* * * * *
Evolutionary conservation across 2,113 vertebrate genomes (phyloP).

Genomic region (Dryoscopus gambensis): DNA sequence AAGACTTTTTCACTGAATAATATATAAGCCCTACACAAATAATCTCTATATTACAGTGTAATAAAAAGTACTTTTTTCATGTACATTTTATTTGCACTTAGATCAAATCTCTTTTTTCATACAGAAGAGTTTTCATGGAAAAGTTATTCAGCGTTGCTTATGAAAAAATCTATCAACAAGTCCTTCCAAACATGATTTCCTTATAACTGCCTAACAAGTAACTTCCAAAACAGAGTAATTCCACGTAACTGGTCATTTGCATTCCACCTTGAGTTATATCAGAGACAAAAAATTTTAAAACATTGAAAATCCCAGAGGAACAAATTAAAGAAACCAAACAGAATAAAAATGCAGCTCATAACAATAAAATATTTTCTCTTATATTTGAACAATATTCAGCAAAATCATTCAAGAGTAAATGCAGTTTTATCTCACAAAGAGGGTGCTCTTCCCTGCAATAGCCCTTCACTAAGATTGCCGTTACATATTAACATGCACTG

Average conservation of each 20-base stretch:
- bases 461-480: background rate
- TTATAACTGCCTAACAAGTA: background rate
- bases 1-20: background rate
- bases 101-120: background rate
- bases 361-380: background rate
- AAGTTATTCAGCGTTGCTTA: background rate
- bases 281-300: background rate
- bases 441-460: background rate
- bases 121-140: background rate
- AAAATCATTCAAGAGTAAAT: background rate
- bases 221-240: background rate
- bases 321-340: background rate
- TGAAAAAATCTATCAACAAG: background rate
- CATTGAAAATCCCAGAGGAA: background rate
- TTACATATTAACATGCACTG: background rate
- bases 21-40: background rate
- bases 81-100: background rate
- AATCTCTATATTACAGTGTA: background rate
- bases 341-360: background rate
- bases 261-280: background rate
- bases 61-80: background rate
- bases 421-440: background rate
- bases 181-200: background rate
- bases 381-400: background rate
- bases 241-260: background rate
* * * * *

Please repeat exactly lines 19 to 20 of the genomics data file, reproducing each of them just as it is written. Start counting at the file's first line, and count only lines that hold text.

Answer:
- bases 21-40: background rate
- bases 81-100: background rate